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JMS stands for Java Message Service which is an API which is used by middleware service providers such as ActiveMQ, JBoss MQ, Rabbit MQ, etc. Its main purpose is to allow disparate systems to communicate based on a common platform. Which means that if I have my front end written in .Net and my back end written in Java for example, one way of communicating between the two (other than Webservices etc) is to use a JMS provider in a publisher-subscriber or peer-to-peer configuration.

Posted by mitchp  |   Dec 27 2012 / 08:42

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chudak replied ago:

Except that Spring async task execution is not persistent or reliable. If you HAVE to have some task execute without regard to the system crashing then this approach is broken out of the box. For instance, your approach would not be a very good solution if that JMS message you are replacing with the Spring async annotation was logic to deposit a check into your checking account. If the system crashes in the middle of executing that logic you aren't going to be happy with the result.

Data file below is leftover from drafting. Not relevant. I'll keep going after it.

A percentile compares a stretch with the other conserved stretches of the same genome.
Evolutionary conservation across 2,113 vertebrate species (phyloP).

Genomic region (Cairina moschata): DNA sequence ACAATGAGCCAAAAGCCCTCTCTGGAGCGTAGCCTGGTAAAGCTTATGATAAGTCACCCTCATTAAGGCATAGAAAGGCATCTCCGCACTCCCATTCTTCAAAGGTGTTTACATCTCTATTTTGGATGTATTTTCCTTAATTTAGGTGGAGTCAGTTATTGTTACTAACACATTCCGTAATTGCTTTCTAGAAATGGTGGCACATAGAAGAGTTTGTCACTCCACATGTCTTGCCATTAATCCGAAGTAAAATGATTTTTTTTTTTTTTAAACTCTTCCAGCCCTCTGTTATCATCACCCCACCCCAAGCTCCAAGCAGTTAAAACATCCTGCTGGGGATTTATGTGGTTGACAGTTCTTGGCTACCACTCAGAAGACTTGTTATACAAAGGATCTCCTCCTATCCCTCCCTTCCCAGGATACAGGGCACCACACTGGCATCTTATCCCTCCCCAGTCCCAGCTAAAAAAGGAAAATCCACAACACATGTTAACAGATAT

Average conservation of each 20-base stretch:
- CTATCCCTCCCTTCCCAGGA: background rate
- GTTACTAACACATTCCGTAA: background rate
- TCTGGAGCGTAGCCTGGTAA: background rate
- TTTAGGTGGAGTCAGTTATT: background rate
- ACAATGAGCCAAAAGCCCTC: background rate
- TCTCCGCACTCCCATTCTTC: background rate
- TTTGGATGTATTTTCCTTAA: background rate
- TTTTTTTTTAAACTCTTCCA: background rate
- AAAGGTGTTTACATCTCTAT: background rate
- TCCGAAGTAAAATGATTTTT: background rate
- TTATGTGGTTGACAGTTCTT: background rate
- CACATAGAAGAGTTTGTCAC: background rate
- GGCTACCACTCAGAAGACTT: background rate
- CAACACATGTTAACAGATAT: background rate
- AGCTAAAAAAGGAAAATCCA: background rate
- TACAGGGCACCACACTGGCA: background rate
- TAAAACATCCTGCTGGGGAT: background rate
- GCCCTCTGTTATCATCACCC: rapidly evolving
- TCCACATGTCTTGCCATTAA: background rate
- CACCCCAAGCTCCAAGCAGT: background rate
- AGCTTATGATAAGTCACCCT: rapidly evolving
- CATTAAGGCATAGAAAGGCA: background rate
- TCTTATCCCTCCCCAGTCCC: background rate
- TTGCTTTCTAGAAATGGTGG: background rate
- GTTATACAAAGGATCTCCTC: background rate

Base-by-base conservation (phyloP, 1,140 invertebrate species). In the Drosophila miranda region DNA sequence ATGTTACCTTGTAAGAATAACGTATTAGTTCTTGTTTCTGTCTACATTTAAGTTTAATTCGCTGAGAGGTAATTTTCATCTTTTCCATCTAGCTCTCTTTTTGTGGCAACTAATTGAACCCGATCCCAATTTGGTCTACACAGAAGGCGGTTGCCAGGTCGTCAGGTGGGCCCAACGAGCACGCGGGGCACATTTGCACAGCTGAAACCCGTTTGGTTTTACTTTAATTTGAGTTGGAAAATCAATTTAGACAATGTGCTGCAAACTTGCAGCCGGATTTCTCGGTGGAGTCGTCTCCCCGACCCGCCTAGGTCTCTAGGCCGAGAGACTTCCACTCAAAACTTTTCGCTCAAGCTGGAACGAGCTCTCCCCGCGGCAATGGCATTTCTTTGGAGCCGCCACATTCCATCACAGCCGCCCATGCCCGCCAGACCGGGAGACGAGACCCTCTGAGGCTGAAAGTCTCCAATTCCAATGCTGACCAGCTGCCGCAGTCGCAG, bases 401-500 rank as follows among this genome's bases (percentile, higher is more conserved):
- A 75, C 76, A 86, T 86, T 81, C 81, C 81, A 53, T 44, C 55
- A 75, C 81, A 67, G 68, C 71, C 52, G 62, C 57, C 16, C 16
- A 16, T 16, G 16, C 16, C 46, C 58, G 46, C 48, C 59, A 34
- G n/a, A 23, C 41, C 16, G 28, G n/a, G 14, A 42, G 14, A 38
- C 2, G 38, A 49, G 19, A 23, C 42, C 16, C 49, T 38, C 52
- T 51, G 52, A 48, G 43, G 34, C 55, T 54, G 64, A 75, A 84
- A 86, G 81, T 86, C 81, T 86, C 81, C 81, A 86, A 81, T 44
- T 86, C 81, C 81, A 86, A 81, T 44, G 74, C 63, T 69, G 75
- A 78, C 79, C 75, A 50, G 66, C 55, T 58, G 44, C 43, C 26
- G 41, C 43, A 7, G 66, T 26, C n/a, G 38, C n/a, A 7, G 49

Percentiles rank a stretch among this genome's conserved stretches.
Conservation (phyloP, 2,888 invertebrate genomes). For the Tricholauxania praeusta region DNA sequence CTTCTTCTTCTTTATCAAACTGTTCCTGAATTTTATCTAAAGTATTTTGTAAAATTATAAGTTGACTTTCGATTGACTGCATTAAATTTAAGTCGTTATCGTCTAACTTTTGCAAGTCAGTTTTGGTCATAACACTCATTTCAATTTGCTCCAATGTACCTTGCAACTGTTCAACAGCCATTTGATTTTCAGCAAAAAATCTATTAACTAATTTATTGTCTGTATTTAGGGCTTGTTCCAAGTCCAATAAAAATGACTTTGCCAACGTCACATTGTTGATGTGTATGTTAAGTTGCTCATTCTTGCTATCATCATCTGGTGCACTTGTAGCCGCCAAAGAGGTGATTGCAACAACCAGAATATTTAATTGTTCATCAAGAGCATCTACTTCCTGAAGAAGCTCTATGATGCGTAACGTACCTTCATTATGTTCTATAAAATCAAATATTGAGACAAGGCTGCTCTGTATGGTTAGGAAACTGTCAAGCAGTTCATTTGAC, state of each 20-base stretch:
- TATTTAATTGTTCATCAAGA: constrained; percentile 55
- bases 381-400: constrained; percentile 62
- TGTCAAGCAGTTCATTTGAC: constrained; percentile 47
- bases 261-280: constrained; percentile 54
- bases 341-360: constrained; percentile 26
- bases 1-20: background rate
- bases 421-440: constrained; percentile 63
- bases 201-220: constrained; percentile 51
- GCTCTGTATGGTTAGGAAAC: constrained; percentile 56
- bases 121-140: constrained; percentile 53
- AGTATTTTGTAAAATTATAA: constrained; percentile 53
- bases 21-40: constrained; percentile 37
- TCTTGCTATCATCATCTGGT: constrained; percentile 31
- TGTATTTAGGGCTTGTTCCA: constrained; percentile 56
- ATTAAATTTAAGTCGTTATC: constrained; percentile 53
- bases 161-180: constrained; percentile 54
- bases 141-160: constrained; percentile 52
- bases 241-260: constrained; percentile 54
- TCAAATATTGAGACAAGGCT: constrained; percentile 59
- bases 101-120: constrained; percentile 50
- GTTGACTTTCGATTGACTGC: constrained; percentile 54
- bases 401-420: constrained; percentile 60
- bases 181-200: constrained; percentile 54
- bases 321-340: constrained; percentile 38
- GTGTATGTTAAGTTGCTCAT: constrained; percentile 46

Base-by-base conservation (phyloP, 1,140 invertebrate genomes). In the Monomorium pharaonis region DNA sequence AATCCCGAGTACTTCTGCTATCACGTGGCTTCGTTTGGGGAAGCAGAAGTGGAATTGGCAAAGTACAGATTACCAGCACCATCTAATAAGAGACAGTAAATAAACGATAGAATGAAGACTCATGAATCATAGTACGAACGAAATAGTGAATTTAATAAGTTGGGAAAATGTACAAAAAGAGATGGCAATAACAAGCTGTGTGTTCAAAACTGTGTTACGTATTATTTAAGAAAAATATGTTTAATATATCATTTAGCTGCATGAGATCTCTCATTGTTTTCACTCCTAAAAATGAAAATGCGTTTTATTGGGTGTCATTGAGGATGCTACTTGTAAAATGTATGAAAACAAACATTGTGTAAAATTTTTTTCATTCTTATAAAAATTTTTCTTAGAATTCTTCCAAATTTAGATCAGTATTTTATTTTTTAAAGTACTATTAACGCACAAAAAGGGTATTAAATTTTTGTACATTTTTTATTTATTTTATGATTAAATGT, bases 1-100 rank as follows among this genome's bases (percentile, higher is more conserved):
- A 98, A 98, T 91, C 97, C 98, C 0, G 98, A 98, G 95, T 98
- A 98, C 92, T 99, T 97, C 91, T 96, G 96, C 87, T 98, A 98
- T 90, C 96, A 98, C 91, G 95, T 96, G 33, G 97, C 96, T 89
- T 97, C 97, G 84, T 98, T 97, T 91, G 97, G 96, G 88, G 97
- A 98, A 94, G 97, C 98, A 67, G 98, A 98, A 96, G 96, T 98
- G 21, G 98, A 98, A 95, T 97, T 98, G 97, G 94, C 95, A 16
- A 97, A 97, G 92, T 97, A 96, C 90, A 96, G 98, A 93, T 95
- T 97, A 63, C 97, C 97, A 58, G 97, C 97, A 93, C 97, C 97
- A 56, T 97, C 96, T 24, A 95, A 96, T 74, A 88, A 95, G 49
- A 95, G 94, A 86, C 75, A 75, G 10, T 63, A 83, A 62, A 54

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nstuart replied ago:

Next up, a hammer does not screw in a nail, don't mess with it! Really this is just a different way to deal with the same problem. There is no reason JMS can't be used to handle Async tasks, you just prefer spring which fine, just loose the flame bait title.

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chetanrajan replied ago:

If for async operations reliability and guarantee is required then JMS should be used. There is one more option which can be considered for the same i.e. AKKA with Durable Mailboxes ,

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